Radio Clash is probably the longest continuously running music podcast (since Nov 2004). Originally only about mashup culture, but since extended to a live music station and blog, talking about politics, sex, drugs and rock and roll. All posts are probably at least a little bit NSFW, because if it's safe for work, then why post it?
New video for this old Radio Gaga vs Open Up & Burn Hollywood Burn mashup of mine to publicise my first ever proper VJ gig at Kleptonite on the 10th November at the Britannia in Hackney, it’s free!.
I still love the Mistah Pok original video for this, but needed a HQ one to play out and also found the Leftfield video in high quality. Got the idea to do this mixing in live video mixing some of the old 1950s clips over the original video. I hope you like this, there’s much more where this came from quite a few videos I’ve done or redone especially for the set, featuring mashups, other remixes and original tunes too. Come along if you’re in London!
Hmm after Nitro Deluxe the bad news keeps on coming, it always comes in threes…one you probably don’t know and the other you do.
Of course everyone’s talking about the death of Adam Yauch aka MCA of the Beastie Boys – I’m sure as all the Beasties loved an eclectic range of music he wouldn’t mind me first talking about Lloyd Brevett of the Skatalites who sadly died of a stroke a few weeks after the tragic shooting of his son. Skatalites are up there with the best in ska, and backed up a lot of tracks under other people’s names, and are quite well sampled – take a listen to Nimrod, you’ll recognise it. Sadly that leaves one of the original Skatalites left, their drummer Lloyd Knibb died last year.
I’m probably the wrong person to talk about MCA or the Beasties, but their influence on mashups is undeniable through the Paul’s Boutique album, which along with the classics from Public Enemy and The Bomb Squad and 3 Feet High and Rising from De La Soul really pushed sampling onto the map. And likewise that debt was repaid with the likes of the Beastles from djbc and many other mashup productions out there – in fact you’d be hard pressed to find any mashup producer who hasn’t done at least one Beasties bootleg. They were really good at releasing acapellas and instrumentals knowing what remix/DJ culture they came from, which is surprisingly rare.
I started the Pop Is Dead mix back in 2004 or 2005 – yes 7 or 8 years in the making! Finally got round to doing it, and I’ve collected so many songs about the music industry that I decided to do a series of shows about the State of the Music Industry – starting with my favourite subject: radio and especially the dumbing down and computerised playlists of music stations. Starting with the commercial and local stations in the 70′s and 80′s was the rise of the playlist and the DJ not having track selection choice.
Now in the digital age we have the same repetitive stale format being copied endlessly by corporate megaliths and the music being as disposable as the products advertised between the songs, safe ‘classics’ and golden oldies, inane chatter and local radio blether.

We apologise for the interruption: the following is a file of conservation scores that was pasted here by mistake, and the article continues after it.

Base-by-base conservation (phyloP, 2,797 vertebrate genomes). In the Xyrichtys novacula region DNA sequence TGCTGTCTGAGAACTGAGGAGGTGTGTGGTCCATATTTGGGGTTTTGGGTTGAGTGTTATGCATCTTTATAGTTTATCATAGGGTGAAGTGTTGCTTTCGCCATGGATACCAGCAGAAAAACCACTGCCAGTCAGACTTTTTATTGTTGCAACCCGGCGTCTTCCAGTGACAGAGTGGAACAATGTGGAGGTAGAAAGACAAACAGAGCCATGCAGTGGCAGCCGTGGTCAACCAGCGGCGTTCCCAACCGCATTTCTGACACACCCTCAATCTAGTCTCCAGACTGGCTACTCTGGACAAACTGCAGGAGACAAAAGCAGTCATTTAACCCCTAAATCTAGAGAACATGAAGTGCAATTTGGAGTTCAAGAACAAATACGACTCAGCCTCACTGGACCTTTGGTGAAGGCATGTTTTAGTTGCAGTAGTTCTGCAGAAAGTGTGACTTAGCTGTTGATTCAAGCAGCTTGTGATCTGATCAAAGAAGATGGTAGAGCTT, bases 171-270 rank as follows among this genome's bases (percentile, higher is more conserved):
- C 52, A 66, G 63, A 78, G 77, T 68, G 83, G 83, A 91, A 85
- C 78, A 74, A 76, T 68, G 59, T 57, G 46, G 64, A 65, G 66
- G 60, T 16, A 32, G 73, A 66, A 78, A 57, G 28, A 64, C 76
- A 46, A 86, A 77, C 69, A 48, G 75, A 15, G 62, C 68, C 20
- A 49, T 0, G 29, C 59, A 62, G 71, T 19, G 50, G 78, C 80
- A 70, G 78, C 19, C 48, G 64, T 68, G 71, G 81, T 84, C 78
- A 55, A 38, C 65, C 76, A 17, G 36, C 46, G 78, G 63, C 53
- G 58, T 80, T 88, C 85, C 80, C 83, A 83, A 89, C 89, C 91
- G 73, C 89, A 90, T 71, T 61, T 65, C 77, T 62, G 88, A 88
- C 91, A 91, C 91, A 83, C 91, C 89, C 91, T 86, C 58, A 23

And sadly it’s spread to the non-commercial BBC stations so Radio 1, 2 et al are also playlist/genre crazy and ruled by producers and committee. The last of the truly freeform DJs are being sacked, have died or are on digital stations or relegated to very late night on public broadcasters who have to have the odd token cred DJ – John Peel would spin in his grave. And sadly the music industry is complicit – feeding lazy X-Factor slush and corporate blandie to these playlists. Radio 1 originally and 1Xtra now might exist to provide an alternative to the pirates, but really it mostly doesn’t cut it.
So here’s an audio fight back against the playlist and dumb music radio programming (this is why the podcast is called Radio Clash – did you guess?) with a lot of interruptions from bad commercials, subverted jingles, George Carlin, Victor Lewis Smith, Whispering Bob Harris, Chris Morris and loads of hiss…
Well by the looks of the cover (which took me the longest of the series, and is the shittest, thus proving that maxim – I did model the 3D myself though) I was going for a B-movie vibe, which if Zombie Kylie and Vampire Pink are anything to go by it could be true, although the undead hordes of Missy and Eminem bootlegs seem to have mostly stampeded past apart from the inclusion of the 2001 classic Fondue Meltdown bootleg, a staple of my sets since that time also and predictably the backlash Missy and Eminem spoofs. This was The Rise of the Silly Bootlegs with the likes of Freelance Hairdresser being the first spoof mashup superstar, and might have inspired a certain DJ NoNo *cough* to continue their extremely silly work. Oh and the Clash mashup obsession started here…
One of the tracks I still love on this is the Ludacris vs Kylie, which was one of the first whitelabels I found online (as a Mic-In track, so for years never knew who did it!) and talking of Mic-In (finding snippets of default titled audio and speech shared by accident on Audiogalaxy – oh those were more innocent/scary times…) Stark Effect’s Bunny Rabbits, Satan, Milk & Cheese is an absurd wonder to behold, if you’ve never heard it or even if you have…Also you can hear a few people moving beyond pop sources, like X.Pol, or Braces Tower. Never found out who did that Electrelane boot, though.